Diseases Associated with High TMAO
Cardiovascular Disease: We have already looked at the link between heart disease and high TMAO levels. This has been confirmed by a meta-analysis of studies covering almost 20,000 people. These studies also indicated that people consuming high levels of TMAO precursors, such as choline and L-carnitine, were 1.4 times more likely to experience heart disease or stroke.
Diabetes: Two studies, done on around 3,000 subjects, found that high TMAO levels were associated with increased rates of type 2 diabetes. In these studies, it was discovered that dietary TMAO increased insulin levels and insulin resistance, and also increased inflammation in mice fed a high-fat diet. Now, this might be one clue to the paradox of otherwise healthy nutrients being responsible for increasing this potentially dangerous compound. In fact, the high fat diet might be the reason these good nutrients allow the production of a dangerous by-product.
Kidney Disease: Another study found that patients with chronic kidney disease had higher levels of TMAO than the controls.
Cancer: A link between high TMAO and colon cancer was established in a study on 1,670 women, which also found high levels of choline to be associated with a 2.4 times greater incidence of this form of cancer. To further the confusion, another study (including 1,300 men) found “only elevated choline but not TMAO was associated with an increased risk of colon cancer.”
TMAO was also found to be associated with elevated rates of aggressive prostate cancer in 200 prostate cancer patients. Mind you, high egg intake has already been linked to prostate cancer, and eggs are a primary source of choline. But, most eggs are high in inflammatory omega 6 fatty acids, due to the diet fed commercial chickens. So, this may be a factor, leading one to conclude that organic eggs, or eggs high in omega-3s, may be a healthier choice.
A study done on 1,600 people found “high TMAO levels were associated with more severe liver damage and non-alcoholic fatty liver disease”. This study was confirmed by rat studies showing high TMAO to cause liver damage and fatty liver disease.
As we have established, dairy products, eggs, fish, and red meat are rich in carnitine, choline, and lecithin, which are converted into TMAO by gut bacteria. So, a variety of studies looked first at the diet, rather than at the level of TMAO in subjects.
One study, including 300 people, found fish and meat consumption increased TMAO levels. In another study, done on 40 healthy young men, fish consumption increased TMAO levels even more than beef or eggs. And, in a rodent study, fish protein increased TMAO more than soy protein or casein (milk protein). This is also confusing, given the mounds of clinical research showing that fish consumption is protective against heart disease and stroke, in part because of providing omega-3 fatty acids.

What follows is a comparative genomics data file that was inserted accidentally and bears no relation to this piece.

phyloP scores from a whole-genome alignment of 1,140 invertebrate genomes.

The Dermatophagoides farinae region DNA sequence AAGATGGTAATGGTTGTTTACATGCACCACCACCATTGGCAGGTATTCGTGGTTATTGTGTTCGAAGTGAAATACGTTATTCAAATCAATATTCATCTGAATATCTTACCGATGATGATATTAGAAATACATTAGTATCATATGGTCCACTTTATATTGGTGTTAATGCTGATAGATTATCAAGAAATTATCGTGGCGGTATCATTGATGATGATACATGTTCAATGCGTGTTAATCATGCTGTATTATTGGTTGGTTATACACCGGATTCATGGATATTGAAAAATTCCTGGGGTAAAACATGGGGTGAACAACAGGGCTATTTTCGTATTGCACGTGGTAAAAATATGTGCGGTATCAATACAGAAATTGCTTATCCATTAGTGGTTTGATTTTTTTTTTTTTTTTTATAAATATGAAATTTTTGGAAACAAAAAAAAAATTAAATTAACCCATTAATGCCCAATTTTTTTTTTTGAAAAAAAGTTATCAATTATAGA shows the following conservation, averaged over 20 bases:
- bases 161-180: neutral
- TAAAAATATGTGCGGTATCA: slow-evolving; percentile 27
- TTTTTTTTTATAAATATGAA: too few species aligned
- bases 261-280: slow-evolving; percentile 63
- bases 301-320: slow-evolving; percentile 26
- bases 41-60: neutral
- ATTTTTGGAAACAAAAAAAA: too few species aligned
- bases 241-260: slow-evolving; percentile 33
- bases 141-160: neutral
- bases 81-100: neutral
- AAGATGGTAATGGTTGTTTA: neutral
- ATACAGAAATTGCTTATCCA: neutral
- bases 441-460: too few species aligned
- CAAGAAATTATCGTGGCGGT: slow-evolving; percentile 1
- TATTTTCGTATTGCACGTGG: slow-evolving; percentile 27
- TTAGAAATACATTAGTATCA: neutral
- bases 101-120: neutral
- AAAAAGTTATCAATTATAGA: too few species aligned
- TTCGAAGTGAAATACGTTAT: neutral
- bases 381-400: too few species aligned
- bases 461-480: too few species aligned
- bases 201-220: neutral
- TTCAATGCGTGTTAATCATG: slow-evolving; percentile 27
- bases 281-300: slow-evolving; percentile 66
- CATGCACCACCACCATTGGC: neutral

Now, eggs are generally considered to be a healthy food, if consumed in moderation, in part because they are a rich source of choline, required for acetylcholine production. Yet, in six subjects, eating more than two eggs per day increased TMAO levels. (Though, frankly I consider eating two eggs per day already to be higher than ideal.)
Back to the confusion: In another egg study (38 healthy people), eating up to three eggs per day did not increase TMAO levels, but had beneficial effects such as increasing HDL (“good”) cholesterol.
As far as dairy products go, in a study involving 270 subjects, dairy consumption was associated with higher TMAO levels. But, in a study with 38 overweight or obese women, “increased consumption of dairy resulted in lower TMAO levels”.
Even the experts in this field are not suggesting a radical shift to a vegan diet. They point out that the benefits gained from consuming eggs and fish, and moderate amounts of other animal proteins, may outweigh the effects of higher TMAO levels. And, they acknowledge that “diets rich in choline or carnitine also have beneficial effects on human health. These (animal) foods are important sources of nutrients, such as iron and vitamin B12”. Thus, even the scientists suggest that such studies be taken with a grain of salt, as they do not yet have the whole picture.